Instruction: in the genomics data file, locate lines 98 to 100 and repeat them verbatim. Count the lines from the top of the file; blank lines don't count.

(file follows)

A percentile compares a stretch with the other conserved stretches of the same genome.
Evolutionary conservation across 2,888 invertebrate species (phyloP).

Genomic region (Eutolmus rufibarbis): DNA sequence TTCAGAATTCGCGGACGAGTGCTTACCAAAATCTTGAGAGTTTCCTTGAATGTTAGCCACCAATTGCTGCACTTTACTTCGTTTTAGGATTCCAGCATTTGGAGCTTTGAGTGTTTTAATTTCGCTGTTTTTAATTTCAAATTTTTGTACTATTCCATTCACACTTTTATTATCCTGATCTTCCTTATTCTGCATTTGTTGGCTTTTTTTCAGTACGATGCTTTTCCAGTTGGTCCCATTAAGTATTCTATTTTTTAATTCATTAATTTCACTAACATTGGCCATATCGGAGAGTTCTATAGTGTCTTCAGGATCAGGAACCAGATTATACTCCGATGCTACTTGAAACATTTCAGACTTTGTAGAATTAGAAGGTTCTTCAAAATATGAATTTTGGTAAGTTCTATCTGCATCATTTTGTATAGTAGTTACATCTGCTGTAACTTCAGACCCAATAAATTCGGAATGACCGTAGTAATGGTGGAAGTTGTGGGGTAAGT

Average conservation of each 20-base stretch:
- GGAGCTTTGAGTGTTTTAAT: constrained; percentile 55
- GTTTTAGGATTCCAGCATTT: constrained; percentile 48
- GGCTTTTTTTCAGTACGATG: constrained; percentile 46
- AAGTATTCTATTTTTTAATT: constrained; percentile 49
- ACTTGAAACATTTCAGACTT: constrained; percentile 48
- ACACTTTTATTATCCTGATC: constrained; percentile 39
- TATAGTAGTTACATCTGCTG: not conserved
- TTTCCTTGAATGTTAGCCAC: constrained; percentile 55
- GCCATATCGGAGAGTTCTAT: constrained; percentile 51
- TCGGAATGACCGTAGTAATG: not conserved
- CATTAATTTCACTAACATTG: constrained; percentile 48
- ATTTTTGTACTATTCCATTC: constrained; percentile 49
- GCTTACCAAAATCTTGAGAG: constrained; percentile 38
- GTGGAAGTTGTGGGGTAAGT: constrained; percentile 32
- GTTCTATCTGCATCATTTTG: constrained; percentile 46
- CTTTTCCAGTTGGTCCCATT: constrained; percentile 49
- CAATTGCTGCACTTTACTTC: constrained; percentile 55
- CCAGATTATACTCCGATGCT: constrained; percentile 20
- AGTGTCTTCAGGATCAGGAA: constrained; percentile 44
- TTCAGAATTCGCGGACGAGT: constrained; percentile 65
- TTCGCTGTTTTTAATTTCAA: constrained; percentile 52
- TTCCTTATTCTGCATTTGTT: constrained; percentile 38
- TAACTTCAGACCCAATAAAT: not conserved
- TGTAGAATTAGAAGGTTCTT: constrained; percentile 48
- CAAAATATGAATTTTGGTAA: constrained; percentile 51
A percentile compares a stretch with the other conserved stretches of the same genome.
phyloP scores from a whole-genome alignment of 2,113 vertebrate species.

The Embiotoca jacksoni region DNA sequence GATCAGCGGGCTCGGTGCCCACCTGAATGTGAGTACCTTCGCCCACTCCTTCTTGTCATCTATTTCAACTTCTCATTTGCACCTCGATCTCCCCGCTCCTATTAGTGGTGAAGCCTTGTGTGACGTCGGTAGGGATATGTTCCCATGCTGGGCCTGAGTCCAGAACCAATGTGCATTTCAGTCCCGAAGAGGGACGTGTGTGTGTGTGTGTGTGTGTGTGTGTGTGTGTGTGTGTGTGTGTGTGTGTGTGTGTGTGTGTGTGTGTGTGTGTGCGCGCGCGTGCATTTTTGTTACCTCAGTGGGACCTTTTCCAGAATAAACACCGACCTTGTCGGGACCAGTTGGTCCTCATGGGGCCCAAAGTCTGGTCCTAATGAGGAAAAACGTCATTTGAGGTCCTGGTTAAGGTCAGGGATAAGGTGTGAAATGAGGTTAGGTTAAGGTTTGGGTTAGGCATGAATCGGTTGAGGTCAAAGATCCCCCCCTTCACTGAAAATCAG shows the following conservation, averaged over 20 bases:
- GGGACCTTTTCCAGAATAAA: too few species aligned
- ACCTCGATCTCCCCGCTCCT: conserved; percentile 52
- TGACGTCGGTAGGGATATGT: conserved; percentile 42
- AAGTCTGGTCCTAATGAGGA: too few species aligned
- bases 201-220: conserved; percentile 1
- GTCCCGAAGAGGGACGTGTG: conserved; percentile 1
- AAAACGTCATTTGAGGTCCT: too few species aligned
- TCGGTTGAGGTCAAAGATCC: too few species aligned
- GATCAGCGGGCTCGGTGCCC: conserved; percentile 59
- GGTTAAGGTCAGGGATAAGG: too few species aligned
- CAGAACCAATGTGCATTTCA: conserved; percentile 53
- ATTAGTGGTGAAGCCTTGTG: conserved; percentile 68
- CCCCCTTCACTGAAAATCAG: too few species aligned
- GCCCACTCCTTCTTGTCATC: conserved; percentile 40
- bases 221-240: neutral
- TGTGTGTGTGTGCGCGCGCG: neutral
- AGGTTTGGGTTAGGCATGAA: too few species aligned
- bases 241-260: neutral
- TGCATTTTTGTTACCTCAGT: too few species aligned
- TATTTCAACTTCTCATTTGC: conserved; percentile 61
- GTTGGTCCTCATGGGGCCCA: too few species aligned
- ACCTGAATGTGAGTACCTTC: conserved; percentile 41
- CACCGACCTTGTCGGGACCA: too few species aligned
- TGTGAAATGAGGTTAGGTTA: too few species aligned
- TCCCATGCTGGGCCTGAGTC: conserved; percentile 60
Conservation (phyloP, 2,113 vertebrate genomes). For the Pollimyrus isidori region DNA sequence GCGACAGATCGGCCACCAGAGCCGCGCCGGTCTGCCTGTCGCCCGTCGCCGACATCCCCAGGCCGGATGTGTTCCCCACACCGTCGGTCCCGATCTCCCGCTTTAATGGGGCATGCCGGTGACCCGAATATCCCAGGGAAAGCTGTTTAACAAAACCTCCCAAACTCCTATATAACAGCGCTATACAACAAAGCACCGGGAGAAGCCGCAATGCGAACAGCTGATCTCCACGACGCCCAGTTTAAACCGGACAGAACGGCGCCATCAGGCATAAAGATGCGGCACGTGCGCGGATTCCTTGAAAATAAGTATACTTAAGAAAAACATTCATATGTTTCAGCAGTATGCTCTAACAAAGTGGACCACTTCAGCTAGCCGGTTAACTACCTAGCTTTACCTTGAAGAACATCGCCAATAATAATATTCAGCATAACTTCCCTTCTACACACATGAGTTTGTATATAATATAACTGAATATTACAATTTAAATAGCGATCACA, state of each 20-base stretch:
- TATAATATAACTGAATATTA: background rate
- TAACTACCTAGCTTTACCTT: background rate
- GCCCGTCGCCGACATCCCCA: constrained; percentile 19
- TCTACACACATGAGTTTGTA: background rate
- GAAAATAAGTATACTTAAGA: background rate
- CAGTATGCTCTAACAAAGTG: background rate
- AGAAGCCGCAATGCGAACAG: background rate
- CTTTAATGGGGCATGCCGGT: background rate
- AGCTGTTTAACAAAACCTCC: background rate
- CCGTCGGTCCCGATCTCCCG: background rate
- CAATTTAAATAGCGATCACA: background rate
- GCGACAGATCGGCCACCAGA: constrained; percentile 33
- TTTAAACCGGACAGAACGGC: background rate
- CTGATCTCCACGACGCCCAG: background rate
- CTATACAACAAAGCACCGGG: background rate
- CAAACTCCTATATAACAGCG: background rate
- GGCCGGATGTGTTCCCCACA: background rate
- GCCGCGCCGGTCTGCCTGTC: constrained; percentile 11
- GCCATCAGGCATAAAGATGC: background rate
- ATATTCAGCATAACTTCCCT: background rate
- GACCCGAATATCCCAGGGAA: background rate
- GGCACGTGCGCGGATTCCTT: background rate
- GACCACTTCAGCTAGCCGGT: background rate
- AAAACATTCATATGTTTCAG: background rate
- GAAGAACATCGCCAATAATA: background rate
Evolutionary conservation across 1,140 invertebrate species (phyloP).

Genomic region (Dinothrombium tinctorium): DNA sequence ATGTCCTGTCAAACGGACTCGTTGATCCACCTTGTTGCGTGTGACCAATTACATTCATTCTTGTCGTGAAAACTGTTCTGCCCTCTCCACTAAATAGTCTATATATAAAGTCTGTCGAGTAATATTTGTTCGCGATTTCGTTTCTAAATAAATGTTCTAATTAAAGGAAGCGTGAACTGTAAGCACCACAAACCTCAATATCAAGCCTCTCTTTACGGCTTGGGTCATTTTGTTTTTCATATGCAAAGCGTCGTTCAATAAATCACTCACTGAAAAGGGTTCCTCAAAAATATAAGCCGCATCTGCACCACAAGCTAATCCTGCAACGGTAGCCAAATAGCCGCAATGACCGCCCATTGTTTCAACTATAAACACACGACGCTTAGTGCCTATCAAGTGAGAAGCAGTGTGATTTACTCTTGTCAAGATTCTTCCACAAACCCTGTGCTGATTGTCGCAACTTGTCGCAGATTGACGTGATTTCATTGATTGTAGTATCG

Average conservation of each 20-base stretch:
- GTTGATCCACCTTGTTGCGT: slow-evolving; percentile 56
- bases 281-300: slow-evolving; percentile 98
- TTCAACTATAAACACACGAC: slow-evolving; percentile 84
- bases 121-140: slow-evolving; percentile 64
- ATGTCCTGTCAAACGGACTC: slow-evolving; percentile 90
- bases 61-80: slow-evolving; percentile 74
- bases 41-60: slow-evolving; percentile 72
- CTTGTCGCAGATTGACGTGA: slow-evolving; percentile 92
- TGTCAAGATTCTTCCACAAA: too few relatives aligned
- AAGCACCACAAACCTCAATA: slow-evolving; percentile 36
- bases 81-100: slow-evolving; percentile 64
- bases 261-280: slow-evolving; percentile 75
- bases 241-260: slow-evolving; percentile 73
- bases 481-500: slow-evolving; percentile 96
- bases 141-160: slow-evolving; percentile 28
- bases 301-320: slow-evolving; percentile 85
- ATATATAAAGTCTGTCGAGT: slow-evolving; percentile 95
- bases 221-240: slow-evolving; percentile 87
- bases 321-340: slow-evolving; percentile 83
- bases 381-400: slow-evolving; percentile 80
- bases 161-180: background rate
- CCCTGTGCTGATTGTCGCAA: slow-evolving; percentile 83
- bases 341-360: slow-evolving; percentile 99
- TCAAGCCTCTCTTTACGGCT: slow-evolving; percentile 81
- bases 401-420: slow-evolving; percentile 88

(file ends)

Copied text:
- bases 261-280: slow-evolving; percentile 75
- bases 241-260: slow-evolving; percentile 73
- bases 481-500: slow-evolving; percentile 96